Technology Review: Data Center Cooling

(This article was featured in an issue of Qpedia Thermal e-Magazine, an online publication dedicated to the thermal management of electronics. To get the current issue or to look through the archives, visit http://www.qats.com/Qpedia-Thermal-eMagazine.)

Qpedia continues its review of technologies developed for electronics cooling applications. We are presenting selected patents that were awarded to developers around the world to address cooling challenges. After reading the series, you will be more aware of both the historic developments and the latest breakthroughs in both product design and applications.

Data Center Cooling

This article explores recent patents and technical advancements from the data center cooling industry. (Wikimedia Commons)

We are specifically focusing on patented technologies to show the breadth of development in thermal management product sectors. Please note that there are many patents within these areas. Limited by article space, we are presenting a small number to offer a representation of the entire field. You are encouraged to do your own patent investigation.

Further, if you have been awarded a patent and would like to have it included in these reviews, please send us your patent number or patent application.

In this issue our spotlight is on data center cooling solutions.

There are many U.S. patents in this area of technology, and those presented here are among the more recent. These patents show some of the salient features that are the focus of different inventors.

Hybrid Immersion Cooled Server with Integral Spot and Bath Cooling

US 7724524 B1, Campbell, L., Chu, R., Ellsworth, M., Iyengar, M. and Simons, R.

An immersion cooling apparatus and method is provided for cooling of electronic components housed in a computing environment. The components are divided into primary and secondary heat generating components and are housed in a liquid sealed enclosure. The primary heat generating components are cooled by indirect liquid cooling provided by at least one cold plate having fins. The cold plate is coupled to a first coolant conduit that circulates a first coolant in the enclosure and supplies the cold plate. Immersion cooling is provided for secondary heat generating components through a second coolant that will be disposed inside the enclosure such as to partially submerge the cold plate and the first coolant conduit as swell as the heat generating components.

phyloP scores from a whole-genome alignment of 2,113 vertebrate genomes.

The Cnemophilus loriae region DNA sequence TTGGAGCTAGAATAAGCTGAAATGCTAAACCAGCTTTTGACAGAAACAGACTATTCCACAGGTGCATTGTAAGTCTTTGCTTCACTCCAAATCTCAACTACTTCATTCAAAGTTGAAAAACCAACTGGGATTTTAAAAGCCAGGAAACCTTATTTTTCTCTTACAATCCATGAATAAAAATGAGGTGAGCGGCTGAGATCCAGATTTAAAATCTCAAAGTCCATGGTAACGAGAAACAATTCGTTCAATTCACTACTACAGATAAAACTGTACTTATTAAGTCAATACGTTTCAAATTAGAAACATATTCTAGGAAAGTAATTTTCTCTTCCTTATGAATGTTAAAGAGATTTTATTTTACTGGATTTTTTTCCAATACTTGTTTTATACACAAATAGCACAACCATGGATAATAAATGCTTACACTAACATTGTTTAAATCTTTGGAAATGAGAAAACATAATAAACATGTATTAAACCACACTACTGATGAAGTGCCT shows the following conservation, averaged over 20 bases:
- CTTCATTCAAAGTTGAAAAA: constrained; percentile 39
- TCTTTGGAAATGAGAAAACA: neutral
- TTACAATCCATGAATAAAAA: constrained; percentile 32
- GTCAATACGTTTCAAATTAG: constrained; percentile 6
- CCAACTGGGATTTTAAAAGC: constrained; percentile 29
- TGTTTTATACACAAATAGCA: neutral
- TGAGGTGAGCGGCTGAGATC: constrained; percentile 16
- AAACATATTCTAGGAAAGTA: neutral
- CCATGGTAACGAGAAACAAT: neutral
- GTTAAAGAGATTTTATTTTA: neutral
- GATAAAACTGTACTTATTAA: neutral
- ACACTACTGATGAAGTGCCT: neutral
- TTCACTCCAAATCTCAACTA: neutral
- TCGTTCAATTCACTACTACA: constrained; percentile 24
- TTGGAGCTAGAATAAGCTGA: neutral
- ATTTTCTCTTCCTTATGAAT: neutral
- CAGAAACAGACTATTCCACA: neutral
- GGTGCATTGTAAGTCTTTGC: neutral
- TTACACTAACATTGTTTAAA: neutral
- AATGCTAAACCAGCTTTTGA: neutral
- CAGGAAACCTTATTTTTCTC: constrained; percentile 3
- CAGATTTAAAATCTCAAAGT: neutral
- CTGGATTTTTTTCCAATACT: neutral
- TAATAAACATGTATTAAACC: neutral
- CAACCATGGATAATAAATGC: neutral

The shortcomings of the prior art are overcome and additional advantages are provided through the provision of a method and associated hybrid immersion cooling apparatus for cooling of electronic components housed in a computing environment. The components are categorized as primary and secondary heat generating components and are housed in a liquid tight enclosure. The primary heat generating components are cooled by indirect liquid cooling provided by at least one cold plate having fins.

The cold plate is coupled to a first coolant conduit that circulates a first coolant in the enclosure and supplies the cold plate. Immersion or direct liquid cooling is provided for secondary heat generating components through a second coolant that will be disposed inside the enclosure such as to partially submerge the cold plate and the first coolant conduit as Well as the heat generating components.

In one embodiment, the cold plate and the coolant conduit each comprise extended external surfaces used to transfer heat from the second coolant to the first coolant. In one embodiment the second coolant cools the electronics via free convection or a combination of free convection and boiling while an alternate embodiment provides a sub merged pump to aid circulation. In yet another embodiment, the electronics are housed on an electronics board that is tilted at an angle to also aid circulation of the second coolant.

Thermal Caching For Liquid Cooled Computer Systems

US 7436666 B1, Konshak, M.

The present invention involves supplementing the liquid cooling path within a given rack of electronic components in order to reduce the temperature rise of critical components before damage or data loss can occur in the event of a primary cooling system failure. Liquid cooled racks generally have piping and heat exchangers that contain a certain volume of liquid or vapor that is being constantly replaced by a data center pump system. Upon a data center power or pump failure, the How stops or is diminished. The coolant, however, is still present within the rack components. Upon detection of a lack of How, an unexpected rise in the coolant temperature, or a significant reduction in How pressure, and before any liquid can be drained away from the racks, an electrically or hydraulically operated valve bypasses the supply and return of the data center cooling path, creating an independent closed loop supplemental cooling system within the rack itself.